Core Subjects: What Are They?

Some subjects really form the core of your curriculum.

If you’re just starting to plan your home school journey, your first step should be to plan out your core subjects.

A core subject is a necessity: something your child has to learn in order to be educated. The good news is that the core subjects are relatively straightforward. There are really only four:

Mathematics
Language Arts
History
Science

Of course, it’s not quite that simple, since Language Arts has four different components:

Reading (phonics for younger children, literature for those already reading well)

Writing (composition)

Spelling

Grammar

We strongly suggest that you think of “language arts” as four different subjects, rather than investing in a complete “language arts” curriculum. Grammar and spelling are skill-based subjects, meaning that your student should master them in a planned, sequential manner, using workbooks and exercises; literature is an exploration-based subject, meaning that you can pick and choose what you want the student to read (but she’ll never read all of it!); writing combines aspects of both skill and exploration. Most combined language arts curricula either do skill or exploration well—but not both. (Also, complete language arts programs for young students who are still studying phonics almost always require far too much handwriting and fine motor work by linking reading skills to writing skills.)

So as you construct your first year of home education, begin by settling on texts for each of the following:

For all students:

Math

Spelling

Grammar

History

Science

For students in grades K-2 only, add in:

Phonics

Penmanship (handwriting)

For students in grades 3 and up only:

Writing (composition)

Literature (rather than selecting a “text” for this, we strongly suggest that you simply use a reading list and have the student read through a selected number of wonderful books)

For guidance in recording these subjects on a transcript for students in grades 9-12, see How to Assign High School Credits.”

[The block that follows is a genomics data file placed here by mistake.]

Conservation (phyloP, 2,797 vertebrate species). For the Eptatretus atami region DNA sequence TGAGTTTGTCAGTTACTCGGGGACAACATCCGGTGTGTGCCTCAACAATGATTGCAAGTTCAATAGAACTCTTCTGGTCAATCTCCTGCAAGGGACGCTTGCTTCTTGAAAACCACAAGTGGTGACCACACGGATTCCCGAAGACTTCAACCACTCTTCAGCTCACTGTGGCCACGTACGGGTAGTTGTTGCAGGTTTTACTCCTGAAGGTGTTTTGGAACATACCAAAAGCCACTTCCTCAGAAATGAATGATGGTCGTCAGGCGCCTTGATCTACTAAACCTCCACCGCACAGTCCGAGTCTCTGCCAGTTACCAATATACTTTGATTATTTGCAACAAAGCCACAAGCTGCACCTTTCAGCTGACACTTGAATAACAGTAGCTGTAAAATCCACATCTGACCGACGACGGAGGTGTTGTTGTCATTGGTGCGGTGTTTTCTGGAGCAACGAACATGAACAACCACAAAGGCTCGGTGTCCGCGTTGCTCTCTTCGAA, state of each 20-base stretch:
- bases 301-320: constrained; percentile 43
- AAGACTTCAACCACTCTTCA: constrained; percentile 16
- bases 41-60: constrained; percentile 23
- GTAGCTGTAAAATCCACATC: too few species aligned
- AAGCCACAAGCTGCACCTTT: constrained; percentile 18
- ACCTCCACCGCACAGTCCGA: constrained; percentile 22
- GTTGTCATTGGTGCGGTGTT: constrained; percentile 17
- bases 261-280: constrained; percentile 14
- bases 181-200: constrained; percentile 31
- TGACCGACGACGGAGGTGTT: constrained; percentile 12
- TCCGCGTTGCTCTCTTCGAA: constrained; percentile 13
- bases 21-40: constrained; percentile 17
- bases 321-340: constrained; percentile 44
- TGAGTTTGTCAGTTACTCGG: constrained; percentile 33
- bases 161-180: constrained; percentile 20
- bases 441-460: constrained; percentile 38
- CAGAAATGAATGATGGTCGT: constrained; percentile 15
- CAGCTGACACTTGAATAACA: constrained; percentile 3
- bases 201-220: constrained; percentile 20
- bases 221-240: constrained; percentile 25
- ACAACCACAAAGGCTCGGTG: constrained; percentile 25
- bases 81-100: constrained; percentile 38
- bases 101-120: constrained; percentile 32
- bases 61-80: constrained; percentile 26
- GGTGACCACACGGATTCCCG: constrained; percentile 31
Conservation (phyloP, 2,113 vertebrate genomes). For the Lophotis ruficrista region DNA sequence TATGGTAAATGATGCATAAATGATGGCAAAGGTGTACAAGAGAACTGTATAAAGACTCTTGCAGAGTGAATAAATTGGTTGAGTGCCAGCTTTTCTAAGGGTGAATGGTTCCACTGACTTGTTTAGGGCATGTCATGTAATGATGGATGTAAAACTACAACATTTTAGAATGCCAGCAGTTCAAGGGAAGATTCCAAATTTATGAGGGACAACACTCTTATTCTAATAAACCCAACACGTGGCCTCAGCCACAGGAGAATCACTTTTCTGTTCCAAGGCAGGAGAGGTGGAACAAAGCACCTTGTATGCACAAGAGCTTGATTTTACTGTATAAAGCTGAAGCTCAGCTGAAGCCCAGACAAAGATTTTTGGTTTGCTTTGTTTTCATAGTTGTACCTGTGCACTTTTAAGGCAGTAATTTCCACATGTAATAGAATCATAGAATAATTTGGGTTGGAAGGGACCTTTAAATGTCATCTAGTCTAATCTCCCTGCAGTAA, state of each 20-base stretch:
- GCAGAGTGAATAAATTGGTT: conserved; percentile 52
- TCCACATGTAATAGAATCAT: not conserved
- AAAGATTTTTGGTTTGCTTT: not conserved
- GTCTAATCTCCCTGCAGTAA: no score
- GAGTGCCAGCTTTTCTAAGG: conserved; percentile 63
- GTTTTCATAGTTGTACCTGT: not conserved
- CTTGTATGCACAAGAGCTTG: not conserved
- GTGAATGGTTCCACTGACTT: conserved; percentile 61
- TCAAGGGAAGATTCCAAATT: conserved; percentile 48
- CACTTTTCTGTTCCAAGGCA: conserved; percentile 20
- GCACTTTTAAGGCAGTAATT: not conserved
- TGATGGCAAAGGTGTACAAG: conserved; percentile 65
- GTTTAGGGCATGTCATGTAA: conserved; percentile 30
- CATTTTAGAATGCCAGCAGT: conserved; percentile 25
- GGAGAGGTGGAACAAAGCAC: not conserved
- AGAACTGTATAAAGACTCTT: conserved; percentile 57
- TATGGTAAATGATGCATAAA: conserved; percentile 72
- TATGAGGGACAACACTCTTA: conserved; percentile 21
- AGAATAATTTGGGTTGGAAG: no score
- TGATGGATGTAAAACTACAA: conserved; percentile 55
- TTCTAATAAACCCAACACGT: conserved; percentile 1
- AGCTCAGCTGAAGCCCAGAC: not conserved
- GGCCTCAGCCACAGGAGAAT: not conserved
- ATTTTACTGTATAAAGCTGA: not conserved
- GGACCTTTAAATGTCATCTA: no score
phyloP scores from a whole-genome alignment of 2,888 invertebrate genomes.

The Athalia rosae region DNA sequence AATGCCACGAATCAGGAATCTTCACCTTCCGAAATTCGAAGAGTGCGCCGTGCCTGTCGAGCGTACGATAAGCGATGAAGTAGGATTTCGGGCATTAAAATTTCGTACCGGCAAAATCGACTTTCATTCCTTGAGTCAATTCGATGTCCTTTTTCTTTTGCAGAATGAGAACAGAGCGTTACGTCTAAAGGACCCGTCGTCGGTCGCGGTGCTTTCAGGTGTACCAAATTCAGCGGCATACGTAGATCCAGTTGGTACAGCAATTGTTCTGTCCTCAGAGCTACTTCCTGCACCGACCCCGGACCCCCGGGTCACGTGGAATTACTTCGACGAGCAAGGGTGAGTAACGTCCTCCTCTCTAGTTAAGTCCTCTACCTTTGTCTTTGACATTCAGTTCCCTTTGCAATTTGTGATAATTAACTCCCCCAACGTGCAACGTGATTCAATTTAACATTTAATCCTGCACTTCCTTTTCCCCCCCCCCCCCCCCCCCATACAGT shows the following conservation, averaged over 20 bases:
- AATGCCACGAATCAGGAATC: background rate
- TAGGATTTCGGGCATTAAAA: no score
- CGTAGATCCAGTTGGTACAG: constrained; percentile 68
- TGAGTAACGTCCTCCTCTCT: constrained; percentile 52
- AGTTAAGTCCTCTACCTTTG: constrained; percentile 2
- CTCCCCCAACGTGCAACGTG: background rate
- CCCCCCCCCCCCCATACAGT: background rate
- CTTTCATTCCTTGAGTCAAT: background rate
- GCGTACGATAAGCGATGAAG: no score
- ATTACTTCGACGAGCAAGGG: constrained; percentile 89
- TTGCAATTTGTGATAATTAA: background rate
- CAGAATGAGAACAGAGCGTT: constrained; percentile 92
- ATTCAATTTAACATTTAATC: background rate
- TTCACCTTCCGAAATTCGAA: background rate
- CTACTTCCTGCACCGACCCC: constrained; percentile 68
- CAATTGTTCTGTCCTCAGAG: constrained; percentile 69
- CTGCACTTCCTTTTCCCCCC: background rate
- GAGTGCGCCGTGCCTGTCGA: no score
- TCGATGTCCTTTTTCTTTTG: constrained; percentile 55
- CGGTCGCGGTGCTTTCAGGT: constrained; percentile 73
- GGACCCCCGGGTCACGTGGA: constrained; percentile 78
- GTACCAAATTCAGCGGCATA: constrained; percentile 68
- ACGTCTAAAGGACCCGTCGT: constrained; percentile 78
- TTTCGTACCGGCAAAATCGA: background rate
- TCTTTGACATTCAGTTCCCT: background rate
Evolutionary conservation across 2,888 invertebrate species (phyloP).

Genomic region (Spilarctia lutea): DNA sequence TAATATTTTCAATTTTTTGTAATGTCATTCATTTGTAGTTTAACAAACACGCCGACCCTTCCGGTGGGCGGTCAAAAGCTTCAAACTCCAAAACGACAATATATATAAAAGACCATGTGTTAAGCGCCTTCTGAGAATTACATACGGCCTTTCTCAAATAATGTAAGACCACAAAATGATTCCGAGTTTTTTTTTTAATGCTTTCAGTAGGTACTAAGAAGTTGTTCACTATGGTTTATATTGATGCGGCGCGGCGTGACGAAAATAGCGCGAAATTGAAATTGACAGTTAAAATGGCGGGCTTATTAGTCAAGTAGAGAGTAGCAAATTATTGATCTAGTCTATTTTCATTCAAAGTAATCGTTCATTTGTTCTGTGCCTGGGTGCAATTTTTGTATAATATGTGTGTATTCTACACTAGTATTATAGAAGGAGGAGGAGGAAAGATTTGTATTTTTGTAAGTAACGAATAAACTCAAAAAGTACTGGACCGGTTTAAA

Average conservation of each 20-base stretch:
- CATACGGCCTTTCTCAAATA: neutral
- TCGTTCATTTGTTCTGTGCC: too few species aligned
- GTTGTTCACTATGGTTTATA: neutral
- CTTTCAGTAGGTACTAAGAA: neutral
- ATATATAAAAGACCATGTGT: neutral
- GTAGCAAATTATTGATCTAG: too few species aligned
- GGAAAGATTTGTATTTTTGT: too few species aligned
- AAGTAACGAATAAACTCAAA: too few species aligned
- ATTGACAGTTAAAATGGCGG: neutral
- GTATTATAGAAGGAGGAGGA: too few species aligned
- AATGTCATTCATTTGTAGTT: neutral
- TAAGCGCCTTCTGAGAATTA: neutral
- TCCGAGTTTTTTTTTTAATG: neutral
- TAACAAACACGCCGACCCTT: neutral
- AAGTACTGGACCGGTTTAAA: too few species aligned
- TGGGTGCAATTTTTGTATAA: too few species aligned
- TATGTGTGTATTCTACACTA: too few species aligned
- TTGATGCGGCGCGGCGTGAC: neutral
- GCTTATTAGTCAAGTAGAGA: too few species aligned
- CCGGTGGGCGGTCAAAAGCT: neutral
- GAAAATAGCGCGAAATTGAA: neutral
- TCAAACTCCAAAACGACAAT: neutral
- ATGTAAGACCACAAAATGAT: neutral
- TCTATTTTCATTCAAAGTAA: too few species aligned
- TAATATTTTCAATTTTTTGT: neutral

You can find complete recommendations for all subjects and grade levels in The Well-Trained Mind: A Guide to Classical Education at Home, fourth edition.

ABOUT THE AUTHOR

Susan Wise Bauer

Susan Wise Bauer is an educator, writer, and historian. She is the co-author of The Well-Trained Mind: A Guide to Classical Education at Home (now in its fourth edition), and the author of (among others) The Well- Educated Mind, The Story of Western Science, the Story of the World series, the History of the World series, the elementary series Writing With Ease, and the pre-rhetoric series Writing With Skill. Susan was home educated through high school and has taught all four of her children at home. She has a B.A. and M.A. in English language and literature, an M.Div., and a Ph.D. in the history of American religion from the College of William and Mary in Virginia, where she taught writing and literature for over fifteen years.

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7 thoughts on “Core Subjects: What Are They?

  1. Could not get the link for transcript credits to work. Came up with a page not found error. Do you have that link somewhere else? Thanks

    1. Why do you consider the Bible a subject? I consider it a source. It can be the main source for your religion studies and one of many sources for history and literature. A planned reading program that includes an introduction to the world’s great stories, poems, and writers helps to mold an intelligent, informed adult.

  2. So don’t add writing until 3rd grade? So I shouldn’t start Writing with Ease until 3rd grade? I thought I read that it should be done at the same time as First Language Lessons 1, which is recommended for 1st grade?

    1. No, sorry if that was unclear. You can start WWE anytime in grades 1-3. It is often done concurrently with FLL. A student should start WWE once he or she is comfortable with reading short passages and is fairly adept at the physical act of writing.

  3. Where might one find a cogent list of required high school core subjects for the state of Colorado? I’m afraid I’ve been rather unsuccessful navigating the state’s educational websites. I can find articles describing how one’s school should undertake to incorporate the state’s guidelines for their school, but have not yet found an actual listing of core classes or general electives. I’m also looking for how they score the credits; 1 per class, 5? I do plan on visiting colleges this year in preparation for my 8th grade daughter’s admission journey, primarily to find out whether getting joint high school/college credits would be helpful or harmful in obtaining scholarships – and I may get these answers there. I may also venture into the local high school and speak to a guidance counselor about these questions; however, my interactions with the, pardon me, idiots there in the past don’t give me much hope. Sorry for the pertness, I”m not operating on a lot of sleep today.

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